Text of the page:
Warm woolen mittens are definitely on my list of favorite things. Mine just happen to match this:

20 Comments to “Bright copper kettles…”

  1. merete Comment Says:

    they are fab. and elizabeth z learned about steeking from some lady’s norwegian sweater. that is so much fun. i have a little book with all these patterns by annechen sibbern bohn. you should get it if you ever come along it. there are some mighty pretty charts in it.

    i have an armenian student in my class now and i am dying to ask her if she knows anything about armenian knitting. call me crazy.

    hope you are allright.

  2. Lisa Comment Says:

    Wow, 80 year old mittens. That’s incredible. And from your picture they look to be in great shape. What a great spot of a hand-knit in the wild!

  3. Karen Comment Says:

    That is so awesome! They really look great too. How inspiring!

  4. =Tamar Comment Says:

    Wow! circa 1928! Notice how much more complex (finer yarn allows
    that) the earlier examples usually are. Thanks for the photo!

  5. heidi Comment Says:

    I can’t believe how old these mittens are – it’s really says it all:)

    And yes, warm mittens are wonderful:))

  6. Elli Comment Says:

    Neat-o! A good reminder to keep our eyes peeled for handknits 🙂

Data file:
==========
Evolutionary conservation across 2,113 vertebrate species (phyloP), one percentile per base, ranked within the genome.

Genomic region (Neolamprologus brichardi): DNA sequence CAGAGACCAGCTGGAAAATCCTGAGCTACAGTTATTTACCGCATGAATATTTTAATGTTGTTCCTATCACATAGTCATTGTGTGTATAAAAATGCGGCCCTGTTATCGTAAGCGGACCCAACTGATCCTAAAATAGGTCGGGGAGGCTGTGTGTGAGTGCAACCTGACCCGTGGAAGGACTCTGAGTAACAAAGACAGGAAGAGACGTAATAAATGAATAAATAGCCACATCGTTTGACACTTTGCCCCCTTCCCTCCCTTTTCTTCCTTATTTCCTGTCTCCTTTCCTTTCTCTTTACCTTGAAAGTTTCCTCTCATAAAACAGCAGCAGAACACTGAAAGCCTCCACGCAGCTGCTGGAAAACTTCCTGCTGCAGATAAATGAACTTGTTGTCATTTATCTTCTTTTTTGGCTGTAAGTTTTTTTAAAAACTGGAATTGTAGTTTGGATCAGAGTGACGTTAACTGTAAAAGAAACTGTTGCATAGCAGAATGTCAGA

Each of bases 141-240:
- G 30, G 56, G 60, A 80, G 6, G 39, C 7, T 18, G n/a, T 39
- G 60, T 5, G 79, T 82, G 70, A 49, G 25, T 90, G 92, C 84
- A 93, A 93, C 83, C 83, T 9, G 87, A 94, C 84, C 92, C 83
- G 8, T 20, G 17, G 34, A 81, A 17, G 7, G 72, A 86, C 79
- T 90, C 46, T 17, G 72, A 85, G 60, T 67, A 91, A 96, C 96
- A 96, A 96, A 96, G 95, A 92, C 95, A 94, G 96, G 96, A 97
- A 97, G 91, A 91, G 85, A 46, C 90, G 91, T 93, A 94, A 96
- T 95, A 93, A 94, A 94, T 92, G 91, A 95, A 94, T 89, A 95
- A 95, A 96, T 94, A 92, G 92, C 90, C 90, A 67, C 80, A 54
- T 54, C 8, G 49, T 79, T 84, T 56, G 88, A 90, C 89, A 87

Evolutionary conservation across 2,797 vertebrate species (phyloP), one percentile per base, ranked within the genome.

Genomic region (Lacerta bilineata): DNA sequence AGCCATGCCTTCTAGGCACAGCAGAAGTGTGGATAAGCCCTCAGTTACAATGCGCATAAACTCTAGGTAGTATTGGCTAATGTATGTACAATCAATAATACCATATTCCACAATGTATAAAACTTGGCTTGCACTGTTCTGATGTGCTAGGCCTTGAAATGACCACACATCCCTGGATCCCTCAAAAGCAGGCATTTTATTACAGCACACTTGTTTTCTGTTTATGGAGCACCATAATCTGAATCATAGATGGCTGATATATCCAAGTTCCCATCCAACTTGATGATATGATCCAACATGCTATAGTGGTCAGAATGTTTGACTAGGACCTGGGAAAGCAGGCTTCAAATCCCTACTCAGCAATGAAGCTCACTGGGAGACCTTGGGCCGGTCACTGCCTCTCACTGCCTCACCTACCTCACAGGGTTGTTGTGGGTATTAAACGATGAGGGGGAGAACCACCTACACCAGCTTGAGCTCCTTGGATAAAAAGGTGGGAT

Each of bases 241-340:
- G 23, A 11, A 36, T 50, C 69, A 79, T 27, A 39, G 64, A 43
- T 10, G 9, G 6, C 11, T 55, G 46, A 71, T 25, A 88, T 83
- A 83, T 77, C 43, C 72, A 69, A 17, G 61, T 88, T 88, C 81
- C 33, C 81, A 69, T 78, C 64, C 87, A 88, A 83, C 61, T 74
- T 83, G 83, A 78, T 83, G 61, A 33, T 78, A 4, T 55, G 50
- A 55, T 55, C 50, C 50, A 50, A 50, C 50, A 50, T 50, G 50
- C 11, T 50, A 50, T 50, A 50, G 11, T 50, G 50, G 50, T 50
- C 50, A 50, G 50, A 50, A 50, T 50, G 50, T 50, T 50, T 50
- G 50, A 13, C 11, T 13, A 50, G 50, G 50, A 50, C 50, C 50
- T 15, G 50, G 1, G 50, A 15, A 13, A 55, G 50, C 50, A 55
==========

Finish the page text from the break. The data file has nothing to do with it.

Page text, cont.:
7. tiennie Comment Says:

    Catching up on your posts – your knits are so pretty! Happy 2009 to you!

  8. Christina Larsen Comment Says:

    I can believe 80 year old mittens, as my Norwegian father still happily wears his 50 and 60 year old sweaters. One favorite lusekofte has finally given up the ghost after too many elbow patches, and I’m felting it into Christmas stockings next near. It’s gray and white, and I think I’ll add some sirdal braid at the top, and hopefully give that sweater another long life.

  9. whitney Comment Says:

    Oh, wow, how neat to find mittens that old still being used and loved. I absolutely love the Selbu-style mittens.

  10. Lissa Comment Says:

    Sarah – its good to know I’m not the only person who notices other people’s handknits, has a (sometime!) inappropriate interest in them and takes pictures for posterity.
    My mom’s family is Icelandic – and old knitwear abounds there too.
    Thanks for sharing.

  11. Seanna Lea Comment Says:

    That’s terrific. I don’t think I have seen anything with quite as deep a history in my area, but I am always staring at everyone in their winter gear looking for the signs of handknits.